#EvolutionaryWoman: Valerie Weiss

#EvolutionaryWoman: Valerie Weiss

Armed with a PhD from Harvard, scientist Valerie Weiss decided to storm Hollywood to forge a career as a film director. FYI: it definitely didn’t happen overnight. Here, the L.A.-based mother of two girls and award-winning filmmaker—who now helms shows like “Scandal” and “The Rookie”—shares why she made the leap and how she strategized before her feet left the ground.

You started out studying molecular biology. What drew you to science?

VW: I had this amazing teacher in 10th grade that taught biology like it was the world's greatest story. Suddenly I was like, ‘Oh wow, I could possibly understand everything about relationships if I can understand how molecules interact?’ So, I think it just expanded this natural curiosity that I have for why things are the way they are.

That's a pretty deep epiphany to have in high school.

VW: I was thinking about how we get one life—and how do we want to spend it? What do we want to learn? How do we want to think about things? How do you capture everything in this small time we have on Earth?

When you decided to pursue directing after getting your PhD at Harvard, did you crunch the numbers and consider the odds of success?

VW: 100 percent. Not methodically, but intuitively. My idea was if I liked science better after getting my PhD, I'm all set. But if I still really want to do film, I'll never have any question as I go off to Hollywood. I knew the chance of failure was so high in this career, so I didn't want to have any regrets, like, ‘Oh, I should have been a scientist. I would have been happier.’

Did you give yourself a timeline for success?

VW: After Harvard, I said to my husband, "We're about to get married. I just got my PhD in biology, but I really want to be a director. Can we move to Hollywood?" He was like, "Absolutely. I'm so on board. I want to stop being a lawyer and be an actor." So that was a big question we asked ourselves: are we setting a time limit? Are we giving ourselves five years, 10 years? I just knew, for me, you couldn’t control when science is going to work though. I knew I couldn't do that. I needed to be ‘all in.’ I'm so glad I did because it takes a really long time. So, if I had set this artificial limit of five years or 10 years, then it wouldn't have been enough time. I would have made some movies, but not broken into television.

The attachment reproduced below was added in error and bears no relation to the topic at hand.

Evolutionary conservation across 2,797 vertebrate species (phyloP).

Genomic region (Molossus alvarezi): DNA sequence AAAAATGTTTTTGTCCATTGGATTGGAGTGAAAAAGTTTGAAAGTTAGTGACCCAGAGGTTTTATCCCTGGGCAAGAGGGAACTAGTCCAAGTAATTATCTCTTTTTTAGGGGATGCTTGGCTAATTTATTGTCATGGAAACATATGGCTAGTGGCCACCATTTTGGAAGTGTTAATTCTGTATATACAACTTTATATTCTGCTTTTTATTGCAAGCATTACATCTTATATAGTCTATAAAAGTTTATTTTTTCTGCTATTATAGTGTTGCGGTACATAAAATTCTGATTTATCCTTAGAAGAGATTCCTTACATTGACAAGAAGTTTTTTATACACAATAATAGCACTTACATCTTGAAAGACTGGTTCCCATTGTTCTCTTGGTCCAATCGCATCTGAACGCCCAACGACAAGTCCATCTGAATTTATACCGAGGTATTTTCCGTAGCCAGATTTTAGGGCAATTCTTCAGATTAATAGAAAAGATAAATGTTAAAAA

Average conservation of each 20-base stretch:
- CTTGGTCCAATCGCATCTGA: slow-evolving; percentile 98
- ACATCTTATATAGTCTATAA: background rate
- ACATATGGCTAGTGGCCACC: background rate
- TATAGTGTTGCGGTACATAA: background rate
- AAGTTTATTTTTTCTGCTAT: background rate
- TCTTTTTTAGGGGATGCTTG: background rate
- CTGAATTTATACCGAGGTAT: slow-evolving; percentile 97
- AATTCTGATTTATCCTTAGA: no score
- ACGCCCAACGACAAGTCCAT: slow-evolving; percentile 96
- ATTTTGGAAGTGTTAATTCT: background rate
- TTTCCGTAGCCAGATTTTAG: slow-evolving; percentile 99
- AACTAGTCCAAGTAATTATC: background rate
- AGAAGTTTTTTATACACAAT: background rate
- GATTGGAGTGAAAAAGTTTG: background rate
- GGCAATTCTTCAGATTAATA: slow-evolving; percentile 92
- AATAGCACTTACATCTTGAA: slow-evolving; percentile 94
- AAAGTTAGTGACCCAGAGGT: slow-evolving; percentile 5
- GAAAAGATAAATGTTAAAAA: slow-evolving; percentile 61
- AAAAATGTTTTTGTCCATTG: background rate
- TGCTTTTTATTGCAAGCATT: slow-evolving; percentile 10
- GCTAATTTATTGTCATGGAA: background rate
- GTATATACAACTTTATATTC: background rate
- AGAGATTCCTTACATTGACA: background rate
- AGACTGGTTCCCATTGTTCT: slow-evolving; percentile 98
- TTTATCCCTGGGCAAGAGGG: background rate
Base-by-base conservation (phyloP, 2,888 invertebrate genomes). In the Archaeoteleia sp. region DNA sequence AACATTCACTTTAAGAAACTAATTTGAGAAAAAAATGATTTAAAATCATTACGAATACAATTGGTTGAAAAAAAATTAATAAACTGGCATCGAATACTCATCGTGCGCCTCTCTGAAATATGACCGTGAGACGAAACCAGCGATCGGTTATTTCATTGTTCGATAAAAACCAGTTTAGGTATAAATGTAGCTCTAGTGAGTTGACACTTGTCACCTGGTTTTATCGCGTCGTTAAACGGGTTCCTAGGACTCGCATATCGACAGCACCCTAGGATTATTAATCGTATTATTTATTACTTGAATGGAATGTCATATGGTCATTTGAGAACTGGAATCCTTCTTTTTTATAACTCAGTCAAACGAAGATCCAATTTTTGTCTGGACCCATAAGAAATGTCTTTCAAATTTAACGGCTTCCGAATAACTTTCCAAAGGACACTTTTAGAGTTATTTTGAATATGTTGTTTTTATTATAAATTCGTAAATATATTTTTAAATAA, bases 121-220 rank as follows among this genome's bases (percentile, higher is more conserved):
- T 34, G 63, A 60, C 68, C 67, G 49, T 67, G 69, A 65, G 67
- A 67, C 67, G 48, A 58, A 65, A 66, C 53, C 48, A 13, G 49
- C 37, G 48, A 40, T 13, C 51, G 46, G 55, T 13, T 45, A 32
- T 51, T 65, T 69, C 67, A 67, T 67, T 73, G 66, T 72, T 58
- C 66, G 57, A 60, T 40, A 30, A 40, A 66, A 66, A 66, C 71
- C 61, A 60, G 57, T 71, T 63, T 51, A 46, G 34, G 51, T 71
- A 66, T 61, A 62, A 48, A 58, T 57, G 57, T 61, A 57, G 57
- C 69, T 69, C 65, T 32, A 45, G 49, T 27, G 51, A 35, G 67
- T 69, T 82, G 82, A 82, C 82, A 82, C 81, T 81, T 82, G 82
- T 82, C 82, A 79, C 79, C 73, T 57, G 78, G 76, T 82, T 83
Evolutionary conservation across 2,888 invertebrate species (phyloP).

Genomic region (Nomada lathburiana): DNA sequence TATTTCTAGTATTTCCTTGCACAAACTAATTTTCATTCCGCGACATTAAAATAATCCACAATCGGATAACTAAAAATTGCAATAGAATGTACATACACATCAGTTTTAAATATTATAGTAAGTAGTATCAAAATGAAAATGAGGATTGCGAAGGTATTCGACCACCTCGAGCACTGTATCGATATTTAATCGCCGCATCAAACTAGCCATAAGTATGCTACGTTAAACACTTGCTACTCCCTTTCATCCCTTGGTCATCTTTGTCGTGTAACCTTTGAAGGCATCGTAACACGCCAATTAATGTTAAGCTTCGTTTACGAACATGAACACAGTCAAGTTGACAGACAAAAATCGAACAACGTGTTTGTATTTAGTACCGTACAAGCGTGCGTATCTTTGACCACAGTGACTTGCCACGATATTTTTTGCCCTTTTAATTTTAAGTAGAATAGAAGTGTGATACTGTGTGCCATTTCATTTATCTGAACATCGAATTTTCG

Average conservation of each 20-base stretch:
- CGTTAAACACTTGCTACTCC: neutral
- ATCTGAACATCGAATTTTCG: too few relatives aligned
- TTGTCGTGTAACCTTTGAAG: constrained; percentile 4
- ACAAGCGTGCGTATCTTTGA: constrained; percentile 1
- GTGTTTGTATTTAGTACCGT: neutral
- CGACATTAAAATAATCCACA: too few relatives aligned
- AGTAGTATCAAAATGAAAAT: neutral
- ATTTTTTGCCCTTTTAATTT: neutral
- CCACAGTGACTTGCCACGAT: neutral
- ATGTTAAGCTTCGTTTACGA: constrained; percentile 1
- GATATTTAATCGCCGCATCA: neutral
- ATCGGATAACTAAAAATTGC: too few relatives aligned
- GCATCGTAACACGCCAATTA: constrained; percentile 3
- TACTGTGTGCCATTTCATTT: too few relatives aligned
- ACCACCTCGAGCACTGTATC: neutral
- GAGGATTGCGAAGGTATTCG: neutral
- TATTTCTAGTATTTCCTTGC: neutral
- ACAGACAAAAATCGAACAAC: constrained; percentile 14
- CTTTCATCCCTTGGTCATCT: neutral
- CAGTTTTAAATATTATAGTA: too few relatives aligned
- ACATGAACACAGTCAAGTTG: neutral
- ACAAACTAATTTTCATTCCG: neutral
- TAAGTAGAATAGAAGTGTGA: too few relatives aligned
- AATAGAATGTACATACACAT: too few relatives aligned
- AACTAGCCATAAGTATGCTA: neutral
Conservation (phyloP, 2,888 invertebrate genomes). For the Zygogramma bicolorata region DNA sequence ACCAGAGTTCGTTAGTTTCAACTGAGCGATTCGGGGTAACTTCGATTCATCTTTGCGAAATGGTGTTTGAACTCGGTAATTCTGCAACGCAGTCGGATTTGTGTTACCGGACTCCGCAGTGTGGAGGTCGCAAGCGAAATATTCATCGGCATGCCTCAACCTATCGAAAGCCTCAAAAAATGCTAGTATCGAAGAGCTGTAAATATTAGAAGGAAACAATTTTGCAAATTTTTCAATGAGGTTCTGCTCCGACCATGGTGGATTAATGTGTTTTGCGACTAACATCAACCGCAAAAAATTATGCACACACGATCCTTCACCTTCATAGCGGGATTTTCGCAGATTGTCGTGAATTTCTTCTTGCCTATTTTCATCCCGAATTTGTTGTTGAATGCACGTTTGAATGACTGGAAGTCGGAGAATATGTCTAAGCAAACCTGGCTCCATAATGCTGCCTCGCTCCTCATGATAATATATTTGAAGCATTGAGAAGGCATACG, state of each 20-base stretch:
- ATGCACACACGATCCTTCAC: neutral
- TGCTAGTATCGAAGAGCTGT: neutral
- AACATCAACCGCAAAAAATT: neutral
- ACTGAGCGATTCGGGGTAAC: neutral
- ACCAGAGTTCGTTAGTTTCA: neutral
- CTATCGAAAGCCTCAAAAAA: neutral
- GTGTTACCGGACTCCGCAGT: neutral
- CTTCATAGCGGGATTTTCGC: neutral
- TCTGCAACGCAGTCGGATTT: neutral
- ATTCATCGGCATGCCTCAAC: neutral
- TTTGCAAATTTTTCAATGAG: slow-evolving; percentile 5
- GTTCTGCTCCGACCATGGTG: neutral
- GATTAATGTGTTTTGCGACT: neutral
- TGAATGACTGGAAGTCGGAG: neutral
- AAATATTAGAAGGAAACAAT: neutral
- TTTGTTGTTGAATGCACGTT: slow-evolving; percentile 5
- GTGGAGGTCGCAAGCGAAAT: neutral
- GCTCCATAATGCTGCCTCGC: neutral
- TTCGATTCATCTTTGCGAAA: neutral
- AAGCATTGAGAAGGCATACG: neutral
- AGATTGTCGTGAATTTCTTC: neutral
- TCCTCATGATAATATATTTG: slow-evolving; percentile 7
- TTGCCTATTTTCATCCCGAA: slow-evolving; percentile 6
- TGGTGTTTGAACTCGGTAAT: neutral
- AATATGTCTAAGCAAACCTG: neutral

Did you map out an action plan to get from A to B?

VW: I did. I knew that a director needs to control material when she’s starting out so I wrote a screenplay based on my friends in grad school. I wanted to do something I'd never seen before, which was a romantic comedy about a female scientist. Have it feature real science and real experience, but be very wacky and absurd. It became a film called “Losing Control.”

Everyone talks about rebranding yourself when you start a new career. But you have made your science background a huge part of your identity as a director. Can you talk a little bit about that?

VW: I thought a lot about who I am and what I want to do. What attracts me to this career, just as what attracts me to science, is doing as many different things as I can. I've made movies about mental illness and juvenile prisons. I've done procedural TV shows and light dramas. I’m someone who's trying to take a deeper look at issues, and maybe a more balanced look too. Like with science, I don’t come in with a bias. I really explore both perspectives.

What's your best advice for someone looking to switch careers in her second act?

VW: Know that it's absolutely going to take longer than you ever imagined. Plan financially and do not beat yourself up, mentally and emotionally, when it's taking longer. Just know that your commitment will pay off. Also, practice a lot of self-care while you're working hard.

Share your form of self-care.

VW: I meditate, using an online app, and it only takes five minutes in the morning. I can have a huge issue at work, or complicated scene, or a conflict, and it gets handled so much better if I've meditated in the morning. It’s a great practice that's very easy for people to institute and see results.

About Face is our recurring series about second life career switches made by extraordinary women.

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